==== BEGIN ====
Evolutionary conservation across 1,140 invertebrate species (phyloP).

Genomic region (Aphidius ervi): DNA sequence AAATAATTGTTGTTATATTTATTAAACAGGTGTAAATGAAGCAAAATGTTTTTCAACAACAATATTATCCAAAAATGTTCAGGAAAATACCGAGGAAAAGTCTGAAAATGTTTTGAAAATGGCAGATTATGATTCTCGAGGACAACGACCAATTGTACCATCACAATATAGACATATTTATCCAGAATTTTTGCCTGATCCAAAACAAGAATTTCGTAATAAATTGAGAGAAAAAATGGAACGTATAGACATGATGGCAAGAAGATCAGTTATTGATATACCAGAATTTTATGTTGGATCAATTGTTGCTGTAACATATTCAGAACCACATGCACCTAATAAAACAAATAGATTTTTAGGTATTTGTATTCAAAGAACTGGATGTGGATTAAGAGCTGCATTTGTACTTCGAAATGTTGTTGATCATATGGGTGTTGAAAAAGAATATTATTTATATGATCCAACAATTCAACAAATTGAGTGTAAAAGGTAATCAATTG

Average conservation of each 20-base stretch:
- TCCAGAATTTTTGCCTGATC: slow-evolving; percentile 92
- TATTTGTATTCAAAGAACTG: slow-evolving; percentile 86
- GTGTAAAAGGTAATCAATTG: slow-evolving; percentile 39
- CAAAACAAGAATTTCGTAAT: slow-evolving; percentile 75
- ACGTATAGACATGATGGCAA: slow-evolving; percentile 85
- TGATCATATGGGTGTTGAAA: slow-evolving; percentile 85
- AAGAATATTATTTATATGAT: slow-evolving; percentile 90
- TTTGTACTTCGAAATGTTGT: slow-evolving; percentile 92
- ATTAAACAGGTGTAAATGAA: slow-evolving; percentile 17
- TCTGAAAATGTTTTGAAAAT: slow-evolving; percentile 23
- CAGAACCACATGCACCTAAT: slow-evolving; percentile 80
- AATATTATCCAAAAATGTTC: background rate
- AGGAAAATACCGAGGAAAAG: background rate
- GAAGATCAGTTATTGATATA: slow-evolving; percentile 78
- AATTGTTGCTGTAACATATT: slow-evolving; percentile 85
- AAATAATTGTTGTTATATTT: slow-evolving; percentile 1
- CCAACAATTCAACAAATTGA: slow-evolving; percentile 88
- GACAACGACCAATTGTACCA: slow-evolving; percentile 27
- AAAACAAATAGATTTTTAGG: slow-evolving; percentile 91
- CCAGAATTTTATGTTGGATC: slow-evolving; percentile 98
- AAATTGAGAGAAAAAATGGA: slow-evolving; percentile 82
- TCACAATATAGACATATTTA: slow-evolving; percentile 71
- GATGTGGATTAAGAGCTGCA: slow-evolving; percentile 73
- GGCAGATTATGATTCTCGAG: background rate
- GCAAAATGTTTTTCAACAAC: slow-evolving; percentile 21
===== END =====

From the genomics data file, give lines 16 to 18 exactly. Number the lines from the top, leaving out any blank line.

- AGGAAAATACCGAGGAAAAG: background rate
- GAAGATCAGTTATTGATATA: slow-evolving; percentile 78
- AATTGTTGCTGTAACATATT: slow-evolving; percentile 85